14/04/2012

April Lady (by Georgette Heyer)

I had a few days on my own, and wanted to recharge a bit after a fairly busy time. So, what better than to curl up in my beanbag with one of my old favourite Georgette Heyer novels? They are my ideal comfort reading - and although I've read her light historical romances many times, I love to re-read them all every few years.

I last read 'April Lady' in 2005. I mostly remembered the plot beforehand, and more of it as I read - but as ever with Heyer's novels, enjoyed it very much.

This story is about the marriage between Giles, Lord Cardross, and Nell, who is rather younger than he is. Each thinks that the other married more for convenience than love... since Nell is very pretty, and Cardross extremely wealthy. However, since Nell keeps getting herself into financial difficulties, it's difficult for them to communicate about what really matters.

Just to confuse matters, Nell has a rather wild and extravagant brother Dysart, and Giles has a highly emotional sister Letty. Heyer's skill manages to make these two into delightful young people, despite the fact that if I met either of them in real life I probably wouldn't like them much. Letty is in love with a very prosaic young man whom she is determined to marry despite the fact that she is barely 17....

The interactions between all these characters drive this story forward. It's mainly told from Nell's perspective, but in conversation the reader sees beyond her naivete to appreciate the perspectives of the others. I felt, again, frustration at the way Nell and Cardross kept missing each other emotionally, being driven further apart by misunderstandings.. and that despite knowing that it would, of course, all be resolved in the end.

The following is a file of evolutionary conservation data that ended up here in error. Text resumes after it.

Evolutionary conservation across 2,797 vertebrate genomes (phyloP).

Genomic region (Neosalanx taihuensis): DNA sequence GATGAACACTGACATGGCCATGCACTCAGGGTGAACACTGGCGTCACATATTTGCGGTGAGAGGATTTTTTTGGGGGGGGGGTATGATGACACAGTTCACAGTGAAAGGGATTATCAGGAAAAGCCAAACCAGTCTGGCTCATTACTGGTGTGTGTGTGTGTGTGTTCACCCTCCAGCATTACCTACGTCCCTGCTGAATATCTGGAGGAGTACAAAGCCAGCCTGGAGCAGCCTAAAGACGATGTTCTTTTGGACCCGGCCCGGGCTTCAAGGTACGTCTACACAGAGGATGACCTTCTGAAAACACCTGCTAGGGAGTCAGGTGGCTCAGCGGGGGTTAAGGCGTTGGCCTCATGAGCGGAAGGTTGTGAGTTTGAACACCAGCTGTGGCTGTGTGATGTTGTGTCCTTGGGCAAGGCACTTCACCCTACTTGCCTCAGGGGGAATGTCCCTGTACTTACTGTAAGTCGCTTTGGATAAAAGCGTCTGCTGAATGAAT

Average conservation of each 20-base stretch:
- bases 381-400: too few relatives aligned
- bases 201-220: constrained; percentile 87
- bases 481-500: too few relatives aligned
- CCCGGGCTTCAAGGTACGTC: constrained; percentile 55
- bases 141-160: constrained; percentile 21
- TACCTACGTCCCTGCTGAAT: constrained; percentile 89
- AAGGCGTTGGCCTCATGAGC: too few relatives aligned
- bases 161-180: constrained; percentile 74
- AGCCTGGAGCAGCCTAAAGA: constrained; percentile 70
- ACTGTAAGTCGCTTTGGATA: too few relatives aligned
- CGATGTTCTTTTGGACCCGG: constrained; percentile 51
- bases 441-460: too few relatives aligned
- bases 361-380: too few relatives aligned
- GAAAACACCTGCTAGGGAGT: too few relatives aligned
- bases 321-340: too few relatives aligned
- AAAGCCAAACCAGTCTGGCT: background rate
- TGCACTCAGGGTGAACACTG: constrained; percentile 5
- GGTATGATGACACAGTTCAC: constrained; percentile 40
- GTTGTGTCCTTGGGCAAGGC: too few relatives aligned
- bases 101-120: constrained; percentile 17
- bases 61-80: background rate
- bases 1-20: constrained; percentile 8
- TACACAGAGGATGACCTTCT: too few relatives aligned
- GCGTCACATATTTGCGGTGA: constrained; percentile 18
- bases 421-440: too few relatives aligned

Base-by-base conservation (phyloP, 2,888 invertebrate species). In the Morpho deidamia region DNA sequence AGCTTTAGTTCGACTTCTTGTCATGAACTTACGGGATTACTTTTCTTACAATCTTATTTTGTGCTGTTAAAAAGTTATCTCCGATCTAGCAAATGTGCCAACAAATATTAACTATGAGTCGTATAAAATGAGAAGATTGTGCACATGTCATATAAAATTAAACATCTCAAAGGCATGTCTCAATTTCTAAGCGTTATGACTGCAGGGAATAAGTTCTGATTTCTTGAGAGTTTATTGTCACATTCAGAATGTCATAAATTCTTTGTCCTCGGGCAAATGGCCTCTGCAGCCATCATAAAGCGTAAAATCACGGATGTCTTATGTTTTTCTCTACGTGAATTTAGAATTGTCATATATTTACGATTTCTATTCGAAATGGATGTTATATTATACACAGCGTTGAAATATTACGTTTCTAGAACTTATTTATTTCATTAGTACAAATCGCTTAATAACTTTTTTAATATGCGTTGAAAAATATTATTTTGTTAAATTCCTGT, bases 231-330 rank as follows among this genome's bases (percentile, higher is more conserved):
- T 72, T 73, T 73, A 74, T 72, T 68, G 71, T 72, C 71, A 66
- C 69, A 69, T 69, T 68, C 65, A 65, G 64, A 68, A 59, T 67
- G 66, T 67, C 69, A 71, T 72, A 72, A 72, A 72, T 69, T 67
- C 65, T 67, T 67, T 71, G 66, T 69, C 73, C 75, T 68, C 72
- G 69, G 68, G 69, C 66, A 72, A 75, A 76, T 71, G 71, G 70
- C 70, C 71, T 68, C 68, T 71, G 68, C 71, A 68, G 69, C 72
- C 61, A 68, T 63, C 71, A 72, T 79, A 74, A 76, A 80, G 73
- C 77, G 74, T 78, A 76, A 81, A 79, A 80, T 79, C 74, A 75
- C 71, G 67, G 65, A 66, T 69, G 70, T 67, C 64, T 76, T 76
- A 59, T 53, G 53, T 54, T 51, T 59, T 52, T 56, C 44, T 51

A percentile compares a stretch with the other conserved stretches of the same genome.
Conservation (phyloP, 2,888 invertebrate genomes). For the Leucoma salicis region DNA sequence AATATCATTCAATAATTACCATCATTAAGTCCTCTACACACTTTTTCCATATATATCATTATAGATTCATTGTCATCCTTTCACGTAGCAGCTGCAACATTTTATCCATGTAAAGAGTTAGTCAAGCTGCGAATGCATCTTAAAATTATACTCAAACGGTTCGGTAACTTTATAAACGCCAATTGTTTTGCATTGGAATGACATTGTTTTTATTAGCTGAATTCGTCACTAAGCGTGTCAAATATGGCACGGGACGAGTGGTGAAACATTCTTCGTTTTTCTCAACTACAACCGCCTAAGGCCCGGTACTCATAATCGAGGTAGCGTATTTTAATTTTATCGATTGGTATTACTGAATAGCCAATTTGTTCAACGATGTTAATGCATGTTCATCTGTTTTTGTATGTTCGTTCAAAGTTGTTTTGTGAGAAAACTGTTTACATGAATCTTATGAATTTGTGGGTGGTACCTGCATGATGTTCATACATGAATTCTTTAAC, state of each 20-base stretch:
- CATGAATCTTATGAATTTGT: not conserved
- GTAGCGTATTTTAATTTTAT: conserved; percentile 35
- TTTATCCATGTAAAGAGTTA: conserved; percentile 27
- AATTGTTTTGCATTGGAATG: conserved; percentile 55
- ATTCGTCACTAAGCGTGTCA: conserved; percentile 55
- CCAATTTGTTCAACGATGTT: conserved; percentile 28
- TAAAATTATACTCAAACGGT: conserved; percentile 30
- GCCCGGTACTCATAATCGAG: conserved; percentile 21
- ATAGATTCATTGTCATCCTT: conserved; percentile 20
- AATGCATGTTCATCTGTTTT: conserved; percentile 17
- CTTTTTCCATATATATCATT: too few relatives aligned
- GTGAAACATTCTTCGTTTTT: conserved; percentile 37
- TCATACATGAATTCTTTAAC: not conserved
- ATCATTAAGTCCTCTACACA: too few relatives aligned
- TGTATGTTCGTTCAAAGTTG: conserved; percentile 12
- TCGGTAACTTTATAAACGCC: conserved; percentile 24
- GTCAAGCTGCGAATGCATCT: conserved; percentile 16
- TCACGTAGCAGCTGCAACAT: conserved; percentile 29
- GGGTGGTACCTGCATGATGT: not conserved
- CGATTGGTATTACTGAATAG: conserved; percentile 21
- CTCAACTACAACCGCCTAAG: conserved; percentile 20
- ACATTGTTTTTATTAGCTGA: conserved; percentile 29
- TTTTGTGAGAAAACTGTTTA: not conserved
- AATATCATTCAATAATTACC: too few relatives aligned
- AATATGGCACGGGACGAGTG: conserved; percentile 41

Georgette Heyer undoubtedly wrote to a formula. One of her classic plot methods is to gather up all her characters towards the end of a book, to sort out whatever had gone wrong and to unite her hero and heroine. She does that nicely in this book, with some amusing scenes and some plain talking, and a highly satisfactory conclusion all round.

Not one of my absolute favourites, but a good read nonetheless. It's still in print on both sides of the Atlantic, over 50 years after it was published, and is also widely available second-hand. Recommended.

Review copyright Sue's Book Reviews, 14th April 2012

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